Author:Rosita Henry (James Cook University)
Paper short abstract:
With reference to a field school in Papua New Guinea in 2016, this paper explores the burgeoning bureaucracy of ethics review and risk assessment within the corporate University and its implications for fieldwork in spaces that are stigmatized as ‘dangerous’.
Paper long abstract:
Ethnographic research regarding many different social situations around the world is becoming heavily burdened by a burgeoning bureaucracy of institutional ethics review and risk assessment. Risk management regimes in particular constrain researchers from working in field spaces that deemed 'dangerous' for various reasons. Papua New Guinea, which generated numerous classic ethnographies during the 20th Century, and was a popular field site for many a student anthropologist is today stigmatized as too 'dangerous' a place to conduct ethnographic research, especially for women. With reference to an ethnographic field school I ran in Papua New Guinea in 2016, this paper explores risk assessment within the corporate University and its implications for fieldwork in 'dangerous' spaces.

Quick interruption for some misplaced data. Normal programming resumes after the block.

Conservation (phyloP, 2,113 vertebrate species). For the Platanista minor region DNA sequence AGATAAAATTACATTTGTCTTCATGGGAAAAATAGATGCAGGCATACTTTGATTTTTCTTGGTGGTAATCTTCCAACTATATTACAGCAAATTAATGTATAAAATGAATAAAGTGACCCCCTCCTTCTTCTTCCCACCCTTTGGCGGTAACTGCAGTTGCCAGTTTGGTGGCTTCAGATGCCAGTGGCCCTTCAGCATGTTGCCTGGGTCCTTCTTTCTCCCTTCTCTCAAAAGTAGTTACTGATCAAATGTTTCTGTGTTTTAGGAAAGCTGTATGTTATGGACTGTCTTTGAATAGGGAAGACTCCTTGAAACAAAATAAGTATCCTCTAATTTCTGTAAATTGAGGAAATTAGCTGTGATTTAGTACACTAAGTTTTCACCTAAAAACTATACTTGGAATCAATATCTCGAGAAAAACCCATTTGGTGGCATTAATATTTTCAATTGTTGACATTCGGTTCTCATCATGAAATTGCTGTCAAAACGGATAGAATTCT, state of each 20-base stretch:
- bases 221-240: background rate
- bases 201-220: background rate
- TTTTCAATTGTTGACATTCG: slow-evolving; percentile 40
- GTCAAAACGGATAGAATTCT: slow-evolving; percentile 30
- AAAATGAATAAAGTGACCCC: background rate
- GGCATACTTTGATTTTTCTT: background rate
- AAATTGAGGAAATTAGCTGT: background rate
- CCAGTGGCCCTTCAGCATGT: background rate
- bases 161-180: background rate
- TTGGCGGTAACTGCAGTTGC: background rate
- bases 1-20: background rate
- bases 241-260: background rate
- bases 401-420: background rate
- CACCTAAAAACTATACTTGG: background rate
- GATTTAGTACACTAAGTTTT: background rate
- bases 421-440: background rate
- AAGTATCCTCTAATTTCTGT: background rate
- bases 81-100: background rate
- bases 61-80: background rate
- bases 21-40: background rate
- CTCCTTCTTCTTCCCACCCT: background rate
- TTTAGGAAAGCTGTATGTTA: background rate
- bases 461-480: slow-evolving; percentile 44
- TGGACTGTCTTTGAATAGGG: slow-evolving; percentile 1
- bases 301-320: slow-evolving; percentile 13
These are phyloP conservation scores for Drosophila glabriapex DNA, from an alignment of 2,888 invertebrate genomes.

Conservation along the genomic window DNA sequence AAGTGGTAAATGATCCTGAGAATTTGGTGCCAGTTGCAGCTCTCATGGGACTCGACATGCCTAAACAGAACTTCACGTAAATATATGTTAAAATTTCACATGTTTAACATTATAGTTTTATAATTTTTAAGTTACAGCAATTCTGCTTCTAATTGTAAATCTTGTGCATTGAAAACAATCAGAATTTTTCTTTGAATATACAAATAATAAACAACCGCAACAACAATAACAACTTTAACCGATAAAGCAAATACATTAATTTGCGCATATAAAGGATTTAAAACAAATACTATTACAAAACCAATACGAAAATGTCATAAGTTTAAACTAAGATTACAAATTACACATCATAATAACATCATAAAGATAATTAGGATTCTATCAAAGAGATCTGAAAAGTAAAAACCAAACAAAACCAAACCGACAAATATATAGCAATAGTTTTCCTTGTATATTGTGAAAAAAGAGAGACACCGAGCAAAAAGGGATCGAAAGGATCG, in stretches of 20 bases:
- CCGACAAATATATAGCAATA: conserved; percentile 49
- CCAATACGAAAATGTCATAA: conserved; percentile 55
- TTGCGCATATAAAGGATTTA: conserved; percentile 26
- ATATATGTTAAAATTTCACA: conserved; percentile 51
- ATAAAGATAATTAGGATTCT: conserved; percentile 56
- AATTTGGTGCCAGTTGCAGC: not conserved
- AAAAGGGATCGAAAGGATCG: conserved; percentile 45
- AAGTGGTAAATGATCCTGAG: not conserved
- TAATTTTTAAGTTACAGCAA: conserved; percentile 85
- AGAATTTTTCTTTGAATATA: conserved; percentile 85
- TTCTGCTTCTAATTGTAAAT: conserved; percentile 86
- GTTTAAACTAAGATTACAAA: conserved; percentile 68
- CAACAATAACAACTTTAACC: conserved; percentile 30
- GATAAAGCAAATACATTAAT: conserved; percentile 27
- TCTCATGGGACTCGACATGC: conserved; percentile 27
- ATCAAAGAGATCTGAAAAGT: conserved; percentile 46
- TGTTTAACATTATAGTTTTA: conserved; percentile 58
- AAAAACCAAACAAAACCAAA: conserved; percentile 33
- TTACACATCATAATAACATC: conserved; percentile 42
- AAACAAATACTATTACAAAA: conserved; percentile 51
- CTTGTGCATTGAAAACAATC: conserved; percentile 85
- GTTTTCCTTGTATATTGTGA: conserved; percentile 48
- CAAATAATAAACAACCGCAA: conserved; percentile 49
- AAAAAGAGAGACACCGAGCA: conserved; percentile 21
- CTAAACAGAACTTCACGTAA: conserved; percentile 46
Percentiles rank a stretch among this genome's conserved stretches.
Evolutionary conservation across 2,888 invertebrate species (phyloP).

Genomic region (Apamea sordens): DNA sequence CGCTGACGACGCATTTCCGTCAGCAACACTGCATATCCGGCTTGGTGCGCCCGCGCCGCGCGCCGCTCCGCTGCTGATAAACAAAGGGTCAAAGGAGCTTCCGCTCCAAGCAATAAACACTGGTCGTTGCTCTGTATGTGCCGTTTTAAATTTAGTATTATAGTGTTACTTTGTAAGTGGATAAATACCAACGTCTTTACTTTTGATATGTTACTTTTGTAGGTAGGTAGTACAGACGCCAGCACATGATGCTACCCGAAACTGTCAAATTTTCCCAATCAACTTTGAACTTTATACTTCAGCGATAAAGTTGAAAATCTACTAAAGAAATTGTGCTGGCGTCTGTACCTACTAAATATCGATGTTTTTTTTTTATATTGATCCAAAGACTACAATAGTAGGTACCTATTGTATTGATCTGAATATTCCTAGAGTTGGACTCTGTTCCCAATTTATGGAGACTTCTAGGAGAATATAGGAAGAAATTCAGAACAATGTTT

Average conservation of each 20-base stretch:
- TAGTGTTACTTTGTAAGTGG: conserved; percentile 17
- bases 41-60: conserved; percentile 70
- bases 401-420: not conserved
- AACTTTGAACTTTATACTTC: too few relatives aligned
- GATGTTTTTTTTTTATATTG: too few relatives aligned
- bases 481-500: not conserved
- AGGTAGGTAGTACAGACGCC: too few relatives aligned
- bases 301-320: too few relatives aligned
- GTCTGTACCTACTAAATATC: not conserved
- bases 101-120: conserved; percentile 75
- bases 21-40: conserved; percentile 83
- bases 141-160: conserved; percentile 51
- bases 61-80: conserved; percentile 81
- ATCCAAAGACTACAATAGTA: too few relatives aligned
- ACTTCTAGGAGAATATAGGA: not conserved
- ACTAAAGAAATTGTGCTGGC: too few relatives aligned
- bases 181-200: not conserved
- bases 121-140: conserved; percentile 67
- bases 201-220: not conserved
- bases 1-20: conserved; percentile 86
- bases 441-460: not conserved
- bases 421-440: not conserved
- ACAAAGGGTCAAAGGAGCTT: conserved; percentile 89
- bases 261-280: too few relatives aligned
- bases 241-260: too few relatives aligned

I explore the politicized relationship between risks and rights and examine the responsibilities of care that are levied on both researchers and research participants. I argue that interrogating the neoliberal risk regime requires taking into account cultural variation in what counts as danger and exploring the different moral economies of care that are at play in our various field spaces.
Moving moralities: anthropological fieldwork and risk in a violent world